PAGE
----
http://www.businessweek.com/managing/content/apr2009/ca20090424_868872.htm

Also, check out DanielPink’s presentation “The Surprising Science of Motivation” at TED(can be found on Youtube or at www.Ted.com).

HenrikLindqvist

Staffing Intern

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Success Indicator

The Success IndicatorHere, at the end of the year, Monroe Personnel Service, LLC & Temptime is evaluating what has gone well, what hasn’t gone well, and we want to “kick up the success meter a bit”.  Here’s a visual guide created by MaryEllen Tribby, founder and CEO of WorkingMomsOnly.com She also shares an inspiring story…

“A few months ago I spoke at an event that Steve Wozniak also spoke at. As you can imagine, when it was time for Steve’s session, it was jam-packed. Packed with attendees, vendors and all the other speakers.about her dinner with another successful entrepreneur, Steve Wozniak….

As I sat there and listened to Steve poignantly share the story of Apple and his relationship with Steve Jobs, I was enthralled. He started from their middle school years and went right up until the present, after Steve Jobs’ passing.

It seemed like he did not leave out a single detail. He just talked. There was no power point presentation, there were not even note cards — he just told his story from his heart.

What struck me the most was not Steve Wozniak’s extreme brilliance or his exuberant passion.

No, what struck me the most was his overwhelming sense of gratitude. His gratitude for having the opportunity to make the world a better place. To help us all to be able to communicate with loved ones, to run our businesses better and to have an enhanced life.

That evening I had the opportunity to sit with Steve at dinner. This was one of the smartest individuals I have ever met, and he was literally thanking all of us at the dinner table for allowing him to create some of the best technology in the world.

This experience prompted me to go back and examine a chart I created a year ago about the characteristic traits of successful people vs. those of unsuccessful people.

I have enhanced that chart and added traits that I believe to be some of the most important because nothing in life is satanic.

This chart was inspired and composed after meeting and working with some of the smartest, most successful entrepreneurs in the world, many of who are dear friends.
The following is that chart I compiled of characteristics, traits and behaviors of successful people vs. unsuccessful people.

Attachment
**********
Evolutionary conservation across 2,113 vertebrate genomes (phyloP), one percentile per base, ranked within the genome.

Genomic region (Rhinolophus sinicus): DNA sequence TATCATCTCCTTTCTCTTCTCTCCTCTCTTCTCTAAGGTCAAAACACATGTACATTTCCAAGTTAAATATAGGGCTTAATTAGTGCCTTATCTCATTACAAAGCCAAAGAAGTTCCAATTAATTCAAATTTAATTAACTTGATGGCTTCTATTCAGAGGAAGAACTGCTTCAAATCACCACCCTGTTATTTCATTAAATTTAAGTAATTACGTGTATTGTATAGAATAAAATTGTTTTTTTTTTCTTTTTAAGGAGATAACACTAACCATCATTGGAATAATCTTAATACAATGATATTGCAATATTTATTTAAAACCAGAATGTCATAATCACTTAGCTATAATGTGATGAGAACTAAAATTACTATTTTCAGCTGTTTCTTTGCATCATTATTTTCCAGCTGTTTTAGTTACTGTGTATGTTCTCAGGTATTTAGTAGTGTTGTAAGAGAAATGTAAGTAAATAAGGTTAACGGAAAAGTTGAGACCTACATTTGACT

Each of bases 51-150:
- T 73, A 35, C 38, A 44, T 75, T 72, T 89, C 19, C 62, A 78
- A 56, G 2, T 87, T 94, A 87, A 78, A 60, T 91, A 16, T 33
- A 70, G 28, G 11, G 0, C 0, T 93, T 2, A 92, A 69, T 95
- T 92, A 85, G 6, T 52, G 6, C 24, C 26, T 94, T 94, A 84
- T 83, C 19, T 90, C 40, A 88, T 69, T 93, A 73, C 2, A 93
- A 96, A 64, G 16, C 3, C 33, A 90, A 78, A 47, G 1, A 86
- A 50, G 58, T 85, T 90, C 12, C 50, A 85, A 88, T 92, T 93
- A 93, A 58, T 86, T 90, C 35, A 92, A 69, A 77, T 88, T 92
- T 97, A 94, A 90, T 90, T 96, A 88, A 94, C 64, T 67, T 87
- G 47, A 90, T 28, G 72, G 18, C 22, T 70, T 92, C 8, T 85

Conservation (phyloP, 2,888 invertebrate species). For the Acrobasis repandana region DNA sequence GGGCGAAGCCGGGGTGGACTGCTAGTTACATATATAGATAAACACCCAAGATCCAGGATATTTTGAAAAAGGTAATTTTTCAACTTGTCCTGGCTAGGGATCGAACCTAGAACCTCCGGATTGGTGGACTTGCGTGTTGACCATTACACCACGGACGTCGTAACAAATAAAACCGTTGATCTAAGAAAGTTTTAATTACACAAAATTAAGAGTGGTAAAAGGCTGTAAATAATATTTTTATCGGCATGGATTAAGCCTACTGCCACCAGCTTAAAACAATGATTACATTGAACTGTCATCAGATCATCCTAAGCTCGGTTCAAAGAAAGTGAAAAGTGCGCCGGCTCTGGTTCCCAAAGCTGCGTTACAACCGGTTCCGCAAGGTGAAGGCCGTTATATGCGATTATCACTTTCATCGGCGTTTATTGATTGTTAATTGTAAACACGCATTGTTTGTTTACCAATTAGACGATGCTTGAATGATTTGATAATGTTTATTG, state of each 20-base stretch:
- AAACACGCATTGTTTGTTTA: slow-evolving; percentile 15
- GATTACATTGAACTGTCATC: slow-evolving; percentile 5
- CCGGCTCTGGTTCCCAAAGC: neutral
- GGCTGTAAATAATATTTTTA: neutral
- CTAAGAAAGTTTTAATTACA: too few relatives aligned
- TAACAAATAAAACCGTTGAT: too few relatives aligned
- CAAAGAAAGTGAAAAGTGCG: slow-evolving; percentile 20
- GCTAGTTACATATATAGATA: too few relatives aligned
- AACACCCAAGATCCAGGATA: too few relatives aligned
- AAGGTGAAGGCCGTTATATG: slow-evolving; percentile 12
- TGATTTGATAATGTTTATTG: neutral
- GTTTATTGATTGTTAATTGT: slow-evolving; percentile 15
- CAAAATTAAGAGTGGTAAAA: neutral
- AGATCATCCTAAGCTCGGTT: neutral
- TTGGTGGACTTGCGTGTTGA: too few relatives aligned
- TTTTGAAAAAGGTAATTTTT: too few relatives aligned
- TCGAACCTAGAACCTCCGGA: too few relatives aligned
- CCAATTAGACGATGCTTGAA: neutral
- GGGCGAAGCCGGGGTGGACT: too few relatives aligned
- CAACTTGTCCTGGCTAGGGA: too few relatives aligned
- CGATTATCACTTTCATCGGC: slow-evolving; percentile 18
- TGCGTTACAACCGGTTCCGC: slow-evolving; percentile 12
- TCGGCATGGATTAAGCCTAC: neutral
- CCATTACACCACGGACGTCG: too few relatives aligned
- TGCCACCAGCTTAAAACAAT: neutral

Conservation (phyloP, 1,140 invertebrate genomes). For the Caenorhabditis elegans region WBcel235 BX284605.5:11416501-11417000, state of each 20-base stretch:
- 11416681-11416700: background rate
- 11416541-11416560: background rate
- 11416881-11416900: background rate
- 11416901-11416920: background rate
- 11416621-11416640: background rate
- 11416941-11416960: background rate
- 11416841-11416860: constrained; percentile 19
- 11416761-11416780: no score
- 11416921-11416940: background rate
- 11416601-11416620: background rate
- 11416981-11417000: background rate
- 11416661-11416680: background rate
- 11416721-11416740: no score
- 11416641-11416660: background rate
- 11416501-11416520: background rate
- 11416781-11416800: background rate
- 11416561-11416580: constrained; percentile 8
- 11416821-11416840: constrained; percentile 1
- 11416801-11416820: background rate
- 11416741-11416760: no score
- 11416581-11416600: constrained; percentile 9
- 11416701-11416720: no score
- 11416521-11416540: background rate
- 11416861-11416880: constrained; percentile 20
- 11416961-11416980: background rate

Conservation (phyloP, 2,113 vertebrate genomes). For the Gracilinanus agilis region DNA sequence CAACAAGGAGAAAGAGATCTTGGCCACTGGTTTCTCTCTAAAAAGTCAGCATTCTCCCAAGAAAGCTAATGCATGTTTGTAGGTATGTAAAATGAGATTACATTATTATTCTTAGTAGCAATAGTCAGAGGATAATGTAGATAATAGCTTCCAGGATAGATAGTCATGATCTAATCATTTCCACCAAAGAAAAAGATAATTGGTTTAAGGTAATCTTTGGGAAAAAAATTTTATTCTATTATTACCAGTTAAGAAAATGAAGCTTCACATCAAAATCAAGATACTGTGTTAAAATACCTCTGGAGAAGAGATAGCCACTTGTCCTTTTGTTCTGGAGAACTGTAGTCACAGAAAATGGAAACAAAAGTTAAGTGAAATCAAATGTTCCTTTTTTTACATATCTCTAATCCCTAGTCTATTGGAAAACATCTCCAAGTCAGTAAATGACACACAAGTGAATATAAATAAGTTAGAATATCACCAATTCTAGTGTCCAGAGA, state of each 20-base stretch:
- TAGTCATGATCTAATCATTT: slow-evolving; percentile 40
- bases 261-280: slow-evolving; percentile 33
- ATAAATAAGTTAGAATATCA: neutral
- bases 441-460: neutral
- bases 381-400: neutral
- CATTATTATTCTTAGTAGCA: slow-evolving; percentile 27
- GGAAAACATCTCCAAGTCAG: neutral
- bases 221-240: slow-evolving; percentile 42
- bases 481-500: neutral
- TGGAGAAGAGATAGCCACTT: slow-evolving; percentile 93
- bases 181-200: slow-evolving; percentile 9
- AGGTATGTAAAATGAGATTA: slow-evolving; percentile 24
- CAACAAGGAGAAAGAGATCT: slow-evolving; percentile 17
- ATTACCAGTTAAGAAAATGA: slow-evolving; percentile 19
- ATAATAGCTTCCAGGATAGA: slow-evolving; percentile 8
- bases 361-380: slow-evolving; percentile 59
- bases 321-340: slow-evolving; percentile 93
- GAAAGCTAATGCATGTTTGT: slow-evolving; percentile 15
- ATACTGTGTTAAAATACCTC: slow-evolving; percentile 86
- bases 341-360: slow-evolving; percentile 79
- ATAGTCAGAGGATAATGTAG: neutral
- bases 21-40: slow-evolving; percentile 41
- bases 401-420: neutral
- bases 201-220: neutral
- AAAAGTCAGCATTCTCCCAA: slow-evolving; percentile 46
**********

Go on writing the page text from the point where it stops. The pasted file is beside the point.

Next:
Drum roll please . . .

The Success Factor Indicator

Successful People
Have a sense of gratitude
Forgive others
Accept responsibility for their failures
Compliment
Read everyday
Keep a journal
Talk about ideas
Want others to succeed
Share information and data
Keep a “to-be” list
Exude joy
Keep a “to-do/project” list
Set goals and develop life plans
Embrace change
Give other people credit for their victories
Operate from a transformational perspective

Unsuccessful People
Have a sense of entitlement
Hold a grudge
Blame others for their failures
Criticize
Watch TV everyday
Say they keep a journal but really don’t
Talk about people
Secretly hope others fail
Horde information and data
Don’t know what they want to be
Exude anger
Fly by their seat of their pants
Never set goals
Think they know it all
Fear change
Take all the credit of their victories
Operate from a transactional perspective

If you are ready kick up the success meter a bit, make a conscious effort to eliminate the traits on the right hand side of the chart above.

Hey, none of us is perfect but as long as we recognize and identify where we need to improve and continually strive to get there — greater success will follow.”

Hire Diverse Personalities

“Diversity” is a crucial word in workforce.  In fact, there are many companies promoting diversity in their policies. Monroe Personnel Service, LLC & Temptime also accepts various people as our employees.  Even in this small office, each person has quite different personality and we often influence each other in good ways for work.  It’s probably easier to hire and manage employees who have the same kind of personality.  Still, the reason that hiring various kinds of people is said important is that there are several benefits of having them in the workplace.  Today, we’ll share the following article to maximize their potential.

The Secret to Successful Hiring and Retention: Embrace Diverse Personalities
by Linda Finkle (Incedo)

No two people are exactly the same. We all have our own traits, attitudes, and capabilities. You may be able to do one thing better than another person, but it doesn’t mean that you are absolutely better—we all have varying strengths and weaknesses. Everyone is unique in his own way. Given this fact, every business must understand this as they go about the process of hiring and retention of their staff.

Working with people of diverse personalities and work habits may be a challenge. A manager must be able to maximize each one’s potential in a way that one person will compliment the other, thus allowing a team to work in harmony. You can never expect everyone in your team to be exactly the same, to work in the same pace, and exhibit identical behavior. Though, you can set your expectations high in terms of work quality, you need to understand that each employee may be better in one area than another and vice versa.